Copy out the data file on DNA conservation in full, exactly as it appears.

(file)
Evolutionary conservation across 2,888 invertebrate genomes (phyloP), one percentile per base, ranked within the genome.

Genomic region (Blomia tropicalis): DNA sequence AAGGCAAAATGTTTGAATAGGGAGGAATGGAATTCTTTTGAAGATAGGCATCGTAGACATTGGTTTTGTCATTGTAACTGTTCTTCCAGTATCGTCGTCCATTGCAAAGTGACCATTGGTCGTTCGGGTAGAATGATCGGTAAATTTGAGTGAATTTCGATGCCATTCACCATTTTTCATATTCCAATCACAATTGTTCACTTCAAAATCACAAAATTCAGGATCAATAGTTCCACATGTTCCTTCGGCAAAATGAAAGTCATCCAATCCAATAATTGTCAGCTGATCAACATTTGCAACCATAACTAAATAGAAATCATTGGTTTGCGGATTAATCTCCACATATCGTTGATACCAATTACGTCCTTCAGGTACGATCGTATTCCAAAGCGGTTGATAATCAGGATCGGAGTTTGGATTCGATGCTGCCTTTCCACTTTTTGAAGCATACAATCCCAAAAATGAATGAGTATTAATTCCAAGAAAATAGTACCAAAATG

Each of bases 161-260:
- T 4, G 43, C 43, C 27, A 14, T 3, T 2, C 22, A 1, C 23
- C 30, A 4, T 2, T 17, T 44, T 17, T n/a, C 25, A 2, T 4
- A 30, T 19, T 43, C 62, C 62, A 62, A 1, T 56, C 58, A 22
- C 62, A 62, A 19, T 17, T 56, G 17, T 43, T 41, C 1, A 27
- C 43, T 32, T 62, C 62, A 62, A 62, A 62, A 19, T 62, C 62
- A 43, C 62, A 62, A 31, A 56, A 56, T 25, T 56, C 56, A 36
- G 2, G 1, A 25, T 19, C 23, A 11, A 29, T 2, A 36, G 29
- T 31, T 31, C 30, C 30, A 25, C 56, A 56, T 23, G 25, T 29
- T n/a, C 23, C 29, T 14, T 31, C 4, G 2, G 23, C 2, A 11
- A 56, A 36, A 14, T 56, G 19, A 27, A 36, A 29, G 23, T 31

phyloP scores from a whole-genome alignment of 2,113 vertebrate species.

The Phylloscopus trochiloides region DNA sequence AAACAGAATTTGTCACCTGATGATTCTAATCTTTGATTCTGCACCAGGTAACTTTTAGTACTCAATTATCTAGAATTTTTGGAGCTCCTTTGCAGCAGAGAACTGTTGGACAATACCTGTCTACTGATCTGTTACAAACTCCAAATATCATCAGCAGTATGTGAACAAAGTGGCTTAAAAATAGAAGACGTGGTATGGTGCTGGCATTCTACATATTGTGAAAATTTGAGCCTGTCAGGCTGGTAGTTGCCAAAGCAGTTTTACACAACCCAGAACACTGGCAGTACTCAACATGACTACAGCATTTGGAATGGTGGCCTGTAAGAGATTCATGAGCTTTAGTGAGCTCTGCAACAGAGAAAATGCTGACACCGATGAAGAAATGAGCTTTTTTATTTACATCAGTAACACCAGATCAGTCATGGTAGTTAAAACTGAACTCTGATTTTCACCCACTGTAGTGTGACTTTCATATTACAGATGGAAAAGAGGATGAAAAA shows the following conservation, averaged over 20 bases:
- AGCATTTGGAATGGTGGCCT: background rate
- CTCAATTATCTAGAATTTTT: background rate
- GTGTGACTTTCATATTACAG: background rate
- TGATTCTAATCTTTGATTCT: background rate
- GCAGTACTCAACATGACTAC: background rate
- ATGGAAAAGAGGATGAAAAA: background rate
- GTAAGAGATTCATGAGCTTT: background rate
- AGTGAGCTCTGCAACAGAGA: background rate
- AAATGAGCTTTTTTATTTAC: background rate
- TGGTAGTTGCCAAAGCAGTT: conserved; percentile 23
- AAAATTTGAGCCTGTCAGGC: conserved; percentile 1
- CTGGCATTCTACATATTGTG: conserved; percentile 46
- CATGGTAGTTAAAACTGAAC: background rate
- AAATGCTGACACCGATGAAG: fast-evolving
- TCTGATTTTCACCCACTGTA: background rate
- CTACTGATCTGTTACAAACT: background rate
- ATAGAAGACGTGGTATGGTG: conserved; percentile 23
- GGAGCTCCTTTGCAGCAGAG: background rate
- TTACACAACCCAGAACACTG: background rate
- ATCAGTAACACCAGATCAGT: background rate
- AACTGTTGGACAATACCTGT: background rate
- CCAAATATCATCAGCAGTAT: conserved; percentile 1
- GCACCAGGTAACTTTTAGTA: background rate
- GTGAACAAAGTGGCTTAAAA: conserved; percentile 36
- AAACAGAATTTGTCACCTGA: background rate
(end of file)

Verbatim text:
Evolutionary conservation across 2,888 invertebrate genomes (phyloP), one percentile per base, ranked within the genome.

Genomic region (Blomia tropicalis): DNA sequence AAGGCAAAATGTTTGAATAGGGAGGAATGGAATTCTTTTGAAGATAGGCATCGTAGACATTGGTTTTGTCATTGTAACTGTTCTTCCAGTATCGTCGTCCATTGCAAAGTGACCATTGGTCGTTCGGGTAGAATGATCGGTAAATTTGAGTGAATTTCGATGCCATTCACCATTTTTCATATTCCAATCACAATTGTTCACTTCAAAATCACAAAATTCAGGATCAATAGTTCCACATGTTCCTTCGGCAAAATGAAAGTCATCCAATCCAATAATTGTCAGCTGATCAACATTTGCAACCATAACTAAATAGAAATCATTGGTTTGCGGATTAATCTCCACATATCGTTGATACCAATTACGTCCTTCAGGTACGATCGTATTCCAAAGCGGTTGATAATCAGGATCGGAGTTTGGATTCGATGCTGCCTTTCCACTTTTTGAAGCATACAATCCCAAAAATGAATGAGTATTAATTCCAAGAAAATAGTACCAAAATG

Each of bases 161-260:
- T 4, G 43, C 43, C 27, A 14, T 3, T 2, C 22, A 1, C 23
- C 30, A 4, T 2, T 17, T 44, T 17, T n/a, C 25, A 2, T 4
- A 30, T 19, T 43, C 62, C 62, A 62, A 1, T 56, C 58, A 22
- C 62, A 62, A 19, T 17, T 56, G 17, T 43, T 41, C 1, A 27
- C 43, T 32, T 62, C 62, A 62, A 62, A 62, A 19, T 62, C 62
- A 43, C 62, A 62, A 31, A 56, A 56, T 25, T 56, C 56, A 36
- G 2, G 1, A 25, T 19, C 23, A 11, A 29, T 2, A 36, G 29
- T 31, T 31, C 30, C 30, A 25, C 56, A 56, T 23, G 25, T 29
- T n/a, C 23, C 29, T 14, T 31, C 4, G 2, G 23, C 2, A 11
- A 56, A 36, A 14, T 56, G 19, A 27, A 36, A 29, G 23, T 31

phyloP scores from a whole-genome alignment of 2,113 vertebrate species.

The Phylloscopus trochiloides region DNA sequence AAACAGAATTTGTCACCTGATGATTCTAATCTTTGATTCTGCACCAGGTAACTTTTAGTACTCAATTATCTAGAATTTTTGGAGCTCCTTTGCAGCAGAGAACTGTTGGACAATACCTGTCTACTGATCTGTTACAAACTCCAAATATCATCAGCAGTATGTGAACAAAGTGGCTTAAAAATAGAAGACGTGGTATGGTGCTGGCATTCTACATATTGTGAAAATTTGAGCCTGTCAGGCTGGTAGTTGCCAAAGCAGTTTTACACAACCCAGAACACTGGCAGTACTCAACATGACTACAGCATTTGGAATGGTGGCCTGTAAGAGATTCATGAGCTTTAGTGAGCTCTGCAACAGAGAAAATGCTGACACCGATGAAGAAATGAGCTTTTTTATTTACATCAGTAACACCAGATCAGTCATGGTAGTTAAAACTGAACTCTGATTTTCACCCACTGTAGTGTGACTTTCATATTACAGATGGAAAAGAGGATGAAAAA shows the following conservation, averaged over 20 bases:
- AGCATTTGGAATGGTGGCCT: background rate
- CTCAATTATCTAGAATTTTT: background rate
- GTGTGACTTTCATATTACAG: background rate
- TGATTCTAATCTTTGATTCT: background rate
- GCAGTACTCAACATGACTAC: background rate
- ATGGAAAAGAGGATGAAAAA: background rate
- GTAAGAGATTCATGAGCTTT: background rate
- AGTGAGCTCTGCAACAGAGA: background rate
- AAATGAGCTTTTTTATTTAC: background rate
- TGGTAGTTGCCAAAGCAGTT: conserved; percentile 23
- AAAATTTGAGCCTGTCAGGC: conserved; percentile 1
- CTGGCATTCTACATATTGTG: conserved; percentile 46
- CATGGTAGTTAAAACTGAAC: background rate
- AAATGCTGACACCGATGAAG: fast-evolving
- TCTGATTTTCACCCACTGTA: background rate
- CTACTGATCTGTTACAAACT: background rate
- ATAGAAGACGTGGTATGGTG: conserved; percentile 23
- GGAGCTCCTTTGCAGCAGAG: background rate
- TTACACAACCCAGAACACTG: background rate
- ATCAGTAACACCAGATCAGT: background rate
- AACTGTTGGACAATACCTGT: background rate
- CCAAATATCATCAGCAGTAT: conserved; percentile 1
- GCACCAGGTAACTTTTAGTA: background rate
- GTGAACAAAGTGGCTTAAAA: conserved; percentile 36
- AAACAGAATTTGTCACCTGA: background rate